Hopi Carving of the Dreadful Ogre Woman Katsina [SOLD]

C4502E-katsina.jpg

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Carver Unknown

There are several Hopi katsinas that have a look similar to each other—Soyok Mana, Soyok Wuhti, Chakwaina Sho-adta (or Chakwaina Mana), Awatovi Soyok Wuhti, and Hé-é-e.  This carving is not exactly like any of those as published in Barton Wright’s or Colton’s books.  Yet, all of them seem to be a variant of the general classification of Soyok Katsina.  

According to Colton, “Hé-é-e is a male katsina wearing women's clothing. At Second Mesa Hé-é-e is supposed to be the spirit of a young man, who, while changing clothes with his bride in a corn field, was half dressed when he spied enemies approaching his village.  Retreating to his village he rallied the defenders which led to the defeat of the enemy.  His hair was only arranged like a woman’s on one side, and he wore pants under his dress.  At Oraibi the story is different. Hé-é-e is a young woman who was interrupted, while her mother was fixing her hair, by an attack on the village.  She rallied the men and defeated the enemy.” Colton 1959:25

If we assume this carving is of Soyoko—an Ogre Woman—who appears in the evening after the Bean Dance, then she has a different function. “Appearing in the company of her towering brothers, the Nataska Mana or Soyok Mana comes during the Powamu ceremony.  Usually, she will be found close to Nataska’s Uncle, and when food is offered to her that does not satisfy the Ogre’s wants, she whistles in disapproval.  She carries only the large burden basket into which she puts any acceptable food.” Wright 1973:77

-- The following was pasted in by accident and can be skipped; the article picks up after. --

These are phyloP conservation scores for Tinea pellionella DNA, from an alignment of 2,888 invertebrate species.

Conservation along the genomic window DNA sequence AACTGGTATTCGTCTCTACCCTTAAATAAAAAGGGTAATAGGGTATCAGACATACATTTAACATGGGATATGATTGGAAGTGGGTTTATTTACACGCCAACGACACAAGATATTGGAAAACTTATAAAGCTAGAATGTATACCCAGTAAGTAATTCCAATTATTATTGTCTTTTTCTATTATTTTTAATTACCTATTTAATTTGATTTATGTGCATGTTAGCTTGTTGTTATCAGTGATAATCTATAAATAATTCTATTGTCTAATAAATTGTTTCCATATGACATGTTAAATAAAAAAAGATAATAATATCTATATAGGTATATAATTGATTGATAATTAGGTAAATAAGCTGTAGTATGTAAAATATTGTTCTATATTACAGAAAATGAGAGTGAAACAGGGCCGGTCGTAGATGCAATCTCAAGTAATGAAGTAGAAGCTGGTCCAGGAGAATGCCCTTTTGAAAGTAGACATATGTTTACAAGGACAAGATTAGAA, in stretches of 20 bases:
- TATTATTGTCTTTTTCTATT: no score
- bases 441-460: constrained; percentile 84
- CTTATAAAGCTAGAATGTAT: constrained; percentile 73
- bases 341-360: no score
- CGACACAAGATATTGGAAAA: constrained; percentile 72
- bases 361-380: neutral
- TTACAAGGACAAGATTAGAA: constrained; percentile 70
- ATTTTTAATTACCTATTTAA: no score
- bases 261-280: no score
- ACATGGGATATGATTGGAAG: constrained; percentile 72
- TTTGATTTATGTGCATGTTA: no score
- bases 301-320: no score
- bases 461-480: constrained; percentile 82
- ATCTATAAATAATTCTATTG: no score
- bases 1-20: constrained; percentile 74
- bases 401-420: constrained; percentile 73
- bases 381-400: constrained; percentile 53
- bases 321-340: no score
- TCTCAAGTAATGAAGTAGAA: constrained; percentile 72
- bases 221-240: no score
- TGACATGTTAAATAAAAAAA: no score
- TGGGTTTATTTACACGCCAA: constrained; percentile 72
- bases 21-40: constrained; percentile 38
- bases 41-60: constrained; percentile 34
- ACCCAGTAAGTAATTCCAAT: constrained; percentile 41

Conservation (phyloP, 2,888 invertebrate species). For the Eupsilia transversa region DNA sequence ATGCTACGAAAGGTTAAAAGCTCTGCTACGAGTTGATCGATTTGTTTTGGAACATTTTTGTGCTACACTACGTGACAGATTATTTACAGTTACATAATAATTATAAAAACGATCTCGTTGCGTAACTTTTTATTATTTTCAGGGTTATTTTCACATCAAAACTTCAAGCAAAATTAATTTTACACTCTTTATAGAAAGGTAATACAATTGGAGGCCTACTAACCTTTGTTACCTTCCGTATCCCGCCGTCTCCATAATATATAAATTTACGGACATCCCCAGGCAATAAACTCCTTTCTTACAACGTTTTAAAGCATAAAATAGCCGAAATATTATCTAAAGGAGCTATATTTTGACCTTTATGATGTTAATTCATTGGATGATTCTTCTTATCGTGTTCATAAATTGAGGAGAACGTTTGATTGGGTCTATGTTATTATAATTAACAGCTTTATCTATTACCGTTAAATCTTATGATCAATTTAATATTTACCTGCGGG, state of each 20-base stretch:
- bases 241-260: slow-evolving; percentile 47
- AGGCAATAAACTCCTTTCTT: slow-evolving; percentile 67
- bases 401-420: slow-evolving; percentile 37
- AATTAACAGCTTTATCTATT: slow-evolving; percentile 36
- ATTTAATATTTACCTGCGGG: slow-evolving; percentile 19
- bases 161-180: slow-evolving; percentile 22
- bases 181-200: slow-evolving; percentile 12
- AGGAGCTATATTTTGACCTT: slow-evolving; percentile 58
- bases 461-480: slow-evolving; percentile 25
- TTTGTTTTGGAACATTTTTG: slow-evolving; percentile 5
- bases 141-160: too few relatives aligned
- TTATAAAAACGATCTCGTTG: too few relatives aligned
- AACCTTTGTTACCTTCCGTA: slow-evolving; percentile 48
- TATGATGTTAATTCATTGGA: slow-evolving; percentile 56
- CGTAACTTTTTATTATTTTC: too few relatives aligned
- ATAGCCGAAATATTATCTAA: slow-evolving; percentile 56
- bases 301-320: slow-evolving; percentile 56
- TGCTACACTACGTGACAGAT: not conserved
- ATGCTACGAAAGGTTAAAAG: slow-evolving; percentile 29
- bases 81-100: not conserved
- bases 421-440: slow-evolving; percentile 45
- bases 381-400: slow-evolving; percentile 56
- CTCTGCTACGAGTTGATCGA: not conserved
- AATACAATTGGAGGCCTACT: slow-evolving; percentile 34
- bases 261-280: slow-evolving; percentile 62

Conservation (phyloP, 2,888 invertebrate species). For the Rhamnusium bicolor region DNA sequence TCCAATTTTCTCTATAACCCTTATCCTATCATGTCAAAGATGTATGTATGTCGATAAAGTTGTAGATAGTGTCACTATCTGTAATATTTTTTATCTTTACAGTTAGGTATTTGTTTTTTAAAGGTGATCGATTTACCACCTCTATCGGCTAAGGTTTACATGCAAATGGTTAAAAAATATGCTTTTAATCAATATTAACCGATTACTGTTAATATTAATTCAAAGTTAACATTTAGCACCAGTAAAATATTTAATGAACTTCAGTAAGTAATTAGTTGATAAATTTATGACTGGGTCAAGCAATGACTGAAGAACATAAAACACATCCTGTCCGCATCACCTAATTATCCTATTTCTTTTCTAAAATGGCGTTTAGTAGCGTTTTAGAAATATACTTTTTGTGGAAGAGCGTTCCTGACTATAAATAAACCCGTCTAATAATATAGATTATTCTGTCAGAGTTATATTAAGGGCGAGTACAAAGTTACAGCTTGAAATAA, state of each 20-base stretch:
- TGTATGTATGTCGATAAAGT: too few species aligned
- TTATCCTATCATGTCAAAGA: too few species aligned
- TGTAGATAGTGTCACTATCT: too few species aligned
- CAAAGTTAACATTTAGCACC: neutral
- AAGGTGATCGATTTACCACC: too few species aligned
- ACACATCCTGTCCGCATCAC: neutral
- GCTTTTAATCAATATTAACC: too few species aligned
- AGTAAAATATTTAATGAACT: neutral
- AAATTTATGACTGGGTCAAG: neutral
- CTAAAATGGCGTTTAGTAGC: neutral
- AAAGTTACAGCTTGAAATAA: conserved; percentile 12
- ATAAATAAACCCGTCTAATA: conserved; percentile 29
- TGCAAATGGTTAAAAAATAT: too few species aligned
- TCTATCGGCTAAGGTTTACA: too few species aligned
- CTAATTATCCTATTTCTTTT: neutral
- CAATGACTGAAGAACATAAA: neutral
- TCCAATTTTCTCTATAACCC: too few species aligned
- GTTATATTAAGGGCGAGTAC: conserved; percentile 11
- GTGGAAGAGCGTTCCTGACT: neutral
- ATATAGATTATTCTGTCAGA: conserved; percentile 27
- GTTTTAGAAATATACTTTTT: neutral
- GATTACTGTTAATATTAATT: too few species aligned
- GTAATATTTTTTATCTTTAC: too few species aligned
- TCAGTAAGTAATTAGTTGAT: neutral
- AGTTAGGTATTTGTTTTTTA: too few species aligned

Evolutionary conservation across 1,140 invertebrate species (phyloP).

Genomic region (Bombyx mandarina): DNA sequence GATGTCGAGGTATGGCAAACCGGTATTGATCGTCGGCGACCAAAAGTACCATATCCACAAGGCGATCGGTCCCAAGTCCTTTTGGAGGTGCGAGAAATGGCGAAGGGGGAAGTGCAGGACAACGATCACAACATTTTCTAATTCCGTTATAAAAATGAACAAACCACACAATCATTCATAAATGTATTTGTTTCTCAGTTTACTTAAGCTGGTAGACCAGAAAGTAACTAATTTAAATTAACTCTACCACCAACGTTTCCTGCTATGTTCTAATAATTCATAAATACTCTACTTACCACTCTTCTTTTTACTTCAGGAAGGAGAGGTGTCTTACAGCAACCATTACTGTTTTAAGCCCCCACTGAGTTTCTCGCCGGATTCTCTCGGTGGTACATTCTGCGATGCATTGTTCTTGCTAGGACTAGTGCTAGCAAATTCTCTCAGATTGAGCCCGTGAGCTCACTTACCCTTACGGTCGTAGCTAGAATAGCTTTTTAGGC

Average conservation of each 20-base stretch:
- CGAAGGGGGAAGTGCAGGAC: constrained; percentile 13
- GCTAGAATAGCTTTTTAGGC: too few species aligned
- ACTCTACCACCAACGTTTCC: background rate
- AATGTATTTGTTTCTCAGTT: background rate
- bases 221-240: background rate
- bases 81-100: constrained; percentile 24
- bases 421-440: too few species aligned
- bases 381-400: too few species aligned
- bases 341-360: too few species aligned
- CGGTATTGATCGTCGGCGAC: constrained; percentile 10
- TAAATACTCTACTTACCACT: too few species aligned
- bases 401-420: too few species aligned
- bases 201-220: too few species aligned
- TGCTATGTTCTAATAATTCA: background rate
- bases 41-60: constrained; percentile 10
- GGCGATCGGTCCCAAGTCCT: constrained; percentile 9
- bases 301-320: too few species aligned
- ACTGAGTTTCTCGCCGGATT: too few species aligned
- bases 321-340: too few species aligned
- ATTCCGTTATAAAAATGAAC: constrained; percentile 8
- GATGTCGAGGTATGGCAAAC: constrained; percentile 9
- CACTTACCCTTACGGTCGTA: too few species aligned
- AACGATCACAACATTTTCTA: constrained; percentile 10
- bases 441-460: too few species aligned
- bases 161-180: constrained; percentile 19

If we proceed to check out Chakwaina Sho-adta, we find that she is the same as Chakwaina Mana, and that she “is the ‘grandmother’ of the Chakwaina Clan, their old war chief and also clan ancient.  Her story is exactly the same as that of Hé-é-e, in that in a state of undress she managed to help turn the enemy and was consequently made a kachina.  Her appearance is also that of Hé-é-e with very minor differences, and she cannot be differentiated except by context.  She appears with the Chakwaina when they dance.” Wright 1973:100

Another similarly dressed katsina is Soyok Wuhti.  “The awesome figure of the Monster Woman appears during the Powamu ceremony as one of the many Soyoko who threaten the lives of the children.  Dressed all in black, with long straggling hair, staring eyes and a wide fanged mouth, she carries a blood-smeared knife and a long jangling crook— a truly fearsome creature to the children.” Wright 1973:74 

Regardless of the classification one places on this carving, she is certainly one of the Ogre katsinas, and she was beautifully carved.  She has her head turned upwards in more of an innocent or pleading manner, rather than in the fearful manner she is supposed to represent.  The carving is small and wonderful.


Condition: very good condition

Provenance: from the extensive collection of a client from California

References:

- Colton, Harold S. Hopi Kachina Dolls with a Key to their Identification     

- Wright, Barton. Kachinas a Hopi Artist’s Documentary

Relative Links: Hopi Pueblo, Katsina Dolls

Close up view of the face of this kachina.

Carver Unknown
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